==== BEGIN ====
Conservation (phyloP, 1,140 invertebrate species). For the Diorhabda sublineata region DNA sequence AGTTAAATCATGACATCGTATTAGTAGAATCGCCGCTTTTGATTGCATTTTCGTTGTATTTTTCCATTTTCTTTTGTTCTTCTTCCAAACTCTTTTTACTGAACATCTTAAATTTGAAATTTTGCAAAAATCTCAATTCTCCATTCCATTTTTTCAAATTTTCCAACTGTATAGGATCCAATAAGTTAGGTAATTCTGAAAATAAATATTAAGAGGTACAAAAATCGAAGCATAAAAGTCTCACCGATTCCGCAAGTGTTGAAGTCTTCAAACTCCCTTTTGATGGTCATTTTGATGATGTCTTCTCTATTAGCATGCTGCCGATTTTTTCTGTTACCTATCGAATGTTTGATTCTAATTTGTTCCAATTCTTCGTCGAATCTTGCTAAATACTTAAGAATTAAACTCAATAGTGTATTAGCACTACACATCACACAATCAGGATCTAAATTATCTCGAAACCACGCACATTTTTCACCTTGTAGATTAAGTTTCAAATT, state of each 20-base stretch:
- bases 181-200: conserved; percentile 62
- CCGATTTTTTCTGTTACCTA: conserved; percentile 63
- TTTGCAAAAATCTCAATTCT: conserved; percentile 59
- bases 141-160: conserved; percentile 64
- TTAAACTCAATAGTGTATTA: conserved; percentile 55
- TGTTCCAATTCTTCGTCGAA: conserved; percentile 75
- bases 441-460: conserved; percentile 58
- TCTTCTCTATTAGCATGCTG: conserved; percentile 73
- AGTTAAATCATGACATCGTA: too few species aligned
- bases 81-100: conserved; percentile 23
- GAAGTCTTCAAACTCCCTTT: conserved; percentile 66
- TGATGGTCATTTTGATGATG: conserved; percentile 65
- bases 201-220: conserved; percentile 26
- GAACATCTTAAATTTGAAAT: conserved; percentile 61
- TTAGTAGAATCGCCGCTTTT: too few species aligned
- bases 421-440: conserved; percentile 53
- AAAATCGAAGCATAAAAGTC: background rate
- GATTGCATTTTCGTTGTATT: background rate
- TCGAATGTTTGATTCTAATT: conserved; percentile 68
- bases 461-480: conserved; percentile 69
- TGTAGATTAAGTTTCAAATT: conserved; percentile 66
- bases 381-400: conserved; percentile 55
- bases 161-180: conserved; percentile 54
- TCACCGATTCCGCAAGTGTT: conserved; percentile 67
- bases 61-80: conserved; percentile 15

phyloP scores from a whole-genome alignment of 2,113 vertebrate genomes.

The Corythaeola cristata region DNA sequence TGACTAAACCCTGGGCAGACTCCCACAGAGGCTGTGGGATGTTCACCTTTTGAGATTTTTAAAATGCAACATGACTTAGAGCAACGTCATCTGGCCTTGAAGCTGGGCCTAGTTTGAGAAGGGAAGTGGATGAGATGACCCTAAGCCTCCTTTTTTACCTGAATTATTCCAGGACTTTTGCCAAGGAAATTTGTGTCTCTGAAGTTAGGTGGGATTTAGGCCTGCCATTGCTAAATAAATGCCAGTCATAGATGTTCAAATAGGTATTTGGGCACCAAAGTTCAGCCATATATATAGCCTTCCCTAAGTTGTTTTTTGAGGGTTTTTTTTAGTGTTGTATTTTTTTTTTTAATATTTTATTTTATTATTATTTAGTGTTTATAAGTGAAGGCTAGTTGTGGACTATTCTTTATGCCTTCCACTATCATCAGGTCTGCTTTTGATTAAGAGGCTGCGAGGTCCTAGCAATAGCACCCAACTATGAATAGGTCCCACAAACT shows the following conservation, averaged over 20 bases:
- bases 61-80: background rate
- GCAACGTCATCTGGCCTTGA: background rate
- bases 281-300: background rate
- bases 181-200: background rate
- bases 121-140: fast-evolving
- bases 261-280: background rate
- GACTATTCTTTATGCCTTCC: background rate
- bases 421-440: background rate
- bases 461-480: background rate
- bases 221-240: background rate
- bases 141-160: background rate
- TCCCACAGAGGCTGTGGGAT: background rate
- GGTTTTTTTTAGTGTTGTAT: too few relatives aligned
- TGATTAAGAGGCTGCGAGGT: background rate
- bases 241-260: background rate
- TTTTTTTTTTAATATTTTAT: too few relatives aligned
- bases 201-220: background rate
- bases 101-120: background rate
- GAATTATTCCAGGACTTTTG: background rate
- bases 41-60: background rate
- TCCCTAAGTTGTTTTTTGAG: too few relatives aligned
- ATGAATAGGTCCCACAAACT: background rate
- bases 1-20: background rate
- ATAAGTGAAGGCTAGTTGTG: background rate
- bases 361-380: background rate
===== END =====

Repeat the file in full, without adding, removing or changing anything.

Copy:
Conservation (phyloP, 1,140 invertebrate species). For the Diorhabda sublineata region DNA sequence AGTTAAATCATGACATCGTATTAGTAGAATCGCCGCTTTTGATTGCATTTTCGTTGTATTTTTCCATTTTCTTTTGTTCTTCTTCCAAACTCTTTTTACTGAACATCTTAAATTTGAAATTTTGCAAAAATCTCAATTCTCCATTCCATTTTTTCAAATTTTCCAACTGTATAGGATCCAATAAGTTAGGTAATTCTGAAAATAAATATTAAGAGGTACAAAAATCGAAGCATAAAAGTCTCACCGATTCCGCAAGTGTTGAAGTCTTCAAACTCCCTTTTGATGGTCATTTTGATGATGTCTTCTCTATTAGCATGCTGCCGATTTTTTCTGTTACCTATCGAATGTTTGATTCTAATTTGTTCCAATTCTTCGTCGAATCTTGCTAAATACTTAAGAATTAAACTCAATAGTGTATTAGCACTACACATCACACAATCAGGATCTAAATTATCTCGAAACCACGCACATTTTTCACCTTGTAGATTAAGTTTCAAATT, state of each 20-base stretch:
- bases 181-200: conserved; percentile 62
- CCGATTTTTTCTGTTACCTA: conserved; percentile 63
- TTTGCAAAAATCTCAATTCT: conserved; percentile 59
- bases 141-160: conserved; percentile 64
- TTAAACTCAATAGTGTATTA: conserved; percentile 55
- TGTTCCAATTCTTCGTCGAA: conserved; percentile 75
- bases 441-460: conserved; percentile 58
- TCTTCTCTATTAGCATGCTG: conserved; percentile 73
- AGTTAAATCATGACATCGTA: too few species aligned
- bases 81-100: conserved; percentile 23
- GAAGTCTTCAAACTCCCTTT: conserved; percentile 66
- TGATGGTCATTTTGATGATG: conserved; percentile 65
- bases 201-220: conserved; percentile 26
- GAACATCTTAAATTTGAAAT: conserved; percentile 61
- TTAGTAGAATCGCCGCTTTT: too few species aligned
- bases 421-440: conserved; percentile 53
- AAAATCGAAGCATAAAAGTC: background rate
- GATTGCATTTTCGTTGTATT: background rate
- TCGAATGTTTGATTCTAATT: conserved; percentile 68
- bases 461-480: conserved; percentile 69
- TGTAGATTAAGTTTCAAATT: conserved; percentile 66
- bases 381-400: conserved; percentile 55
- bases 161-180: conserved; percentile 54
- TCACCGATTCCGCAAGTGTT: conserved; percentile 67
- bases 61-80: conserved; percentile 15

phyloP scores from a whole-genome alignment of 2,113 vertebrate genomes.

The Corythaeola cristata region DNA sequence TGACTAAACCCTGGGCAGACTCCCACAGAGGCTGTGGGATGTTCACCTTTTGAGATTTTTAAAATGCAACATGACTTAGAGCAACGTCATCTGGCCTTGAAGCTGGGCCTAGTTTGAGAAGGGAAGTGGATGAGATGACCCTAAGCCTCCTTTTTTACCTGAATTATTCCAGGACTTTTGCCAAGGAAATTTGTGTCTCTGAAGTTAGGTGGGATTTAGGCCTGCCATTGCTAAATAAATGCCAGTCATAGATGTTCAAATAGGTATTTGGGCACCAAAGTTCAGCCATATATATAGCCTTCCCTAAGTTGTTTTTTGAGGGTTTTTTTTAGTGTTGTATTTTTTTTTTTAATATTTTATTTTATTATTATTTAGTGTTTATAAGTGAAGGCTAGTTGTGGACTATTCTTTATGCCTTCCACTATCATCAGGTCTGCTTTTGATTAAGAGGCTGCGAGGTCCTAGCAATAGCACCCAACTATGAATAGGTCCCACAAACT shows the following conservation, averaged over 20 bases:
- bases 61-80: background rate
- GCAACGTCATCTGGCCTTGA: background rate
- bases 281-300: background rate
- bases 181-200: background rate
- bases 121-140: fast-evolving
- bases 261-280: background rate
- GACTATTCTTTATGCCTTCC: background rate
- bases 421-440: background rate
- bases 461-480: background rate
- bases 221-240: background rate
- bases 141-160: background rate
- TCCCACAGAGGCTGTGGGAT: background rate
- GGTTTTTTTTAGTGTTGTAT: too few relatives aligned
- TGATTAAGAGGCTGCGAGGT: background rate
- bases 241-260: background rate
- TTTTTTTTTTAATATTTTAT: too few relatives aligned
- bases 201-220: background rate
- bases 101-120: background rate
- GAATTATTCCAGGACTTTTG: background rate
- bases 41-60: background rate
- TCCCTAAGTTGTTTTTTGAG: too few relatives aligned
- ATGAATAGGTCCCACAAACT: background rate
- bases 1-20: background rate
- ATAAGTGAAGGCTAGTTGTG: background rate
- bases 361-380: background rate